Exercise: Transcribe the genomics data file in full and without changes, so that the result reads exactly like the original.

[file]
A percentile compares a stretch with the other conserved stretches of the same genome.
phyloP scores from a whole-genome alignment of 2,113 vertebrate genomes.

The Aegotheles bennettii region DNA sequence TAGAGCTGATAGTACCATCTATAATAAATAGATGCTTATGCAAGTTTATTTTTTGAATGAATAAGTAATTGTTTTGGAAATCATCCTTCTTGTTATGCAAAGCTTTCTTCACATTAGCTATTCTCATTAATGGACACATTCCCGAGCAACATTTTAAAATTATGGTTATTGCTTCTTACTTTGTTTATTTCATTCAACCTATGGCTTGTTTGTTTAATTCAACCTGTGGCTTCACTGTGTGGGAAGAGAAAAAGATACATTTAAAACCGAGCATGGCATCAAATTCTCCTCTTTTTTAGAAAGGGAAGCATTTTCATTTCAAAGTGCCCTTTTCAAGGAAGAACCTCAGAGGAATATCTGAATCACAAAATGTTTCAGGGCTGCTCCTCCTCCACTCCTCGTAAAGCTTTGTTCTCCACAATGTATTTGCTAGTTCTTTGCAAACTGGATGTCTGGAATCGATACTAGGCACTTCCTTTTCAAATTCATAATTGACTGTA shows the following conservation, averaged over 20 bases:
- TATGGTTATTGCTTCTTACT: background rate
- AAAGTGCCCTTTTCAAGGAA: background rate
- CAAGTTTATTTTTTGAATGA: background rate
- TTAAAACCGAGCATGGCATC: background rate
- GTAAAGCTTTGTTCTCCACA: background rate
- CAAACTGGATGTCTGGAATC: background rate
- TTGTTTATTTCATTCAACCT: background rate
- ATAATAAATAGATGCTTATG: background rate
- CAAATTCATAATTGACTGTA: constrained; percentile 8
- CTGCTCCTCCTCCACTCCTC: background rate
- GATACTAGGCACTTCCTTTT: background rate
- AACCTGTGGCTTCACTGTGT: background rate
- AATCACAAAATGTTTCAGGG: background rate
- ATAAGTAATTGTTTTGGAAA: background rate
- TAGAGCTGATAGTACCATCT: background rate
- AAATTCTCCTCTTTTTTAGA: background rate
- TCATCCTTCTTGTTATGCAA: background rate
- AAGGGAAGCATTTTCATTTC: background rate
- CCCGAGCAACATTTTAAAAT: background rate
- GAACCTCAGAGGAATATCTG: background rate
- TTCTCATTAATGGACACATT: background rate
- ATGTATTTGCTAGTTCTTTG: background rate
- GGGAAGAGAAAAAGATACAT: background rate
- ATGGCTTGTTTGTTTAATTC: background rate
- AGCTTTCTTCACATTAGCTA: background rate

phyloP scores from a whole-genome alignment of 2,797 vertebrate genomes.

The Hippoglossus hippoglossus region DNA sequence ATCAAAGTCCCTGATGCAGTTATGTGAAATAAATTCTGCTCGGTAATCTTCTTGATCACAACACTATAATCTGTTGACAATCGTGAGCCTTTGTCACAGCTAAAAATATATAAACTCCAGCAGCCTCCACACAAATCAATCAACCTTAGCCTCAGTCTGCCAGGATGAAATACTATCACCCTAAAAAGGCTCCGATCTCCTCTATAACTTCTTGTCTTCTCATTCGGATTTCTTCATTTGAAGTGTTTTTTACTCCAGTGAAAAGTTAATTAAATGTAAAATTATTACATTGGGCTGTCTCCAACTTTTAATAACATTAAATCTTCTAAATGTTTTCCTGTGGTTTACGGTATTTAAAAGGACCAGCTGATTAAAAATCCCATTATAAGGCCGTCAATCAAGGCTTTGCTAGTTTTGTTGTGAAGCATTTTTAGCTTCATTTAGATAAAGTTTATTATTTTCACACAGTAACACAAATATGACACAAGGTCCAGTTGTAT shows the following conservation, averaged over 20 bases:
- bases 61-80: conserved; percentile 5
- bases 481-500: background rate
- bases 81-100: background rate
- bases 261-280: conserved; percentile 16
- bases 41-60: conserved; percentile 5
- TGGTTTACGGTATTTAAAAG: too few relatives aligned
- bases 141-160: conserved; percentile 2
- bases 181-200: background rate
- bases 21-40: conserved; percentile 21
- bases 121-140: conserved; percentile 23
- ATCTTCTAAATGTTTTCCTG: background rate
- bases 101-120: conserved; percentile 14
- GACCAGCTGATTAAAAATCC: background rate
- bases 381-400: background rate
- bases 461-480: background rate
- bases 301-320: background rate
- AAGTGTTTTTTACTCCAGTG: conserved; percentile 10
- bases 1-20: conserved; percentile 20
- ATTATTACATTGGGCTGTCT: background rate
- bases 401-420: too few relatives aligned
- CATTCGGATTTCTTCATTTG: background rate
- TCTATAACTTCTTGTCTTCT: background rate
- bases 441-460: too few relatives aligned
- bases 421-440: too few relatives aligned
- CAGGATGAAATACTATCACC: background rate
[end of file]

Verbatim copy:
A percentile compares a stretch with the other conserved stretches of the same genome.
phyloP scores from a whole-genome alignment of 2,113 vertebrate genomes.

The Aegotheles bennettii region DNA sequence TAGAGCTGATAGTACCATCTATAATAAATAGATGCTTATGCAAGTTTATTTTTTGAATGAATAAGTAATTGTTTTGGAAATCATCCTTCTTGTTATGCAAAGCTTTCTTCACATTAGCTATTCTCATTAATGGACACATTCCCGAGCAACATTTTAAAATTATGGTTATTGCTTCTTACTTTGTTTATTTCATTCAACCTATGGCTTGTTTGTTTAATTCAACCTGTGGCTTCACTGTGTGGGAAGAGAAAAAGATACATTTAAAACCGAGCATGGCATCAAATTCTCCTCTTTTTTAGAAAGGGAAGCATTTTCATTTCAAAGTGCCCTTTTCAAGGAAGAACCTCAGAGGAATATCTGAATCACAAAATGTTTCAGGGCTGCTCCTCCTCCACTCCTCGTAAAGCTTTGTTCTCCACAATGTATTTGCTAGTTCTTTGCAAACTGGATGTCTGGAATCGATACTAGGCACTTCCTTTTCAAATTCATAATTGACTGTA shows the following conservation, averaged over 20 bases:
- TATGGTTATTGCTTCTTACT: background rate
- AAAGTGCCCTTTTCAAGGAA: background rate
- CAAGTTTATTTTTTGAATGA: background rate
- TTAAAACCGAGCATGGCATC: background rate
- GTAAAGCTTTGTTCTCCACA: background rate
- CAAACTGGATGTCTGGAATC: background rate
- TTGTTTATTTCATTCAACCT: background rate
- ATAATAAATAGATGCTTATG: background rate
- CAAATTCATAATTGACTGTA: constrained; percentile 8
- CTGCTCCTCCTCCACTCCTC: background rate
- GATACTAGGCACTTCCTTTT: background rate
- AACCTGTGGCTTCACTGTGT: background rate
- AATCACAAAATGTTTCAGGG: background rate
- ATAAGTAATTGTTTTGGAAA: background rate
- TAGAGCTGATAGTACCATCT: background rate
- AAATTCTCCTCTTTTTTAGA: background rate
- TCATCCTTCTTGTTATGCAA: background rate
- AAGGGAAGCATTTTCATTTC: background rate
- CCCGAGCAACATTTTAAAAT: background rate
- GAACCTCAGAGGAATATCTG: background rate
- TTCTCATTAATGGACACATT: background rate
- ATGTATTTGCTAGTTCTTTG: background rate
- GGGAAGAGAAAAAGATACAT: background rate
- ATGGCTTGTTTGTTTAATTC: background rate
- AGCTTTCTTCACATTAGCTA: background rate

phyloP scores from a whole-genome alignment of 2,797 vertebrate genomes.

The Hippoglossus hippoglossus region DNA sequence ATCAAAGTCCCTGATGCAGTTATGTGAAATAAATTCTGCTCGGTAATCTTCTTGATCACAACACTATAATCTGTTGACAATCGTGAGCCTTTGTCACAGCTAAAAATATATAAACTCCAGCAGCCTCCACACAAATCAATCAACCTTAGCCTCAGTCTGCCAGGATGAAATACTATCACCCTAAAAAGGCTCCGATCTCCTCTATAACTTCTTGTCTTCTCATTCGGATTTCTTCATTTGAAGTGTTTTTTACTCCAGTGAAAAGTTAATTAAATGTAAAATTATTACATTGGGCTGTCTCCAACTTTTAATAACATTAAATCTTCTAAATGTTTTCCTGTGGTTTACGGTATTTAAAAGGACCAGCTGATTAAAAATCCCATTATAAGGCCGTCAATCAAGGCTTTGCTAGTTTTGTTGTGAAGCATTTTTAGCTTCATTTAGATAAAGTTTATTATTTTCACACAGTAACACAAATATGACACAAGGTCCAGTTGTAT shows the following conservation, averaged over 20 bases:
- bases 61-80: conserved; percentile 5
- bases 481-500: background rate
- bases 81-100: background rate
- bases 261-280: conserved; percentile 16
- bases 41-60: conserved; percentile 5
- TGGTTTACGGTATTTAAAAG: too few relatives aligned
- bases 141-160: conserved; percentile 2
- bases 181-200: background rate
- bases 21-40: conserved; percentile 21
- bases 121-140: conserved; percentile 23
- ATCTTCTAAATGTTTTCCTG: background rate
- bases 101-120: conserved; percentile 14
- GACCAGCTGATTAAAAATCC: background rate
- bases 381-400: background rate
- bases 461-480: background rate
- bases 301-320: background rate
- AAGTGTTTTTTACTCCAGTG: conserved; percentile 10
- bases 1-20: conserved; percentile 20
- ATTATTACATTGGGCTGTCT: background rate
- bases 401-420: too few relatives aligned
- CATTCGGATTTCTTCATTTG: background rate
- TCTATAACTTCTTGTCTTCT: background rate
- bases 441-460: too few relatives aligned
- bases 421-440: too few relatives aligned
- CAGGATGAAATACTATCACC: background rate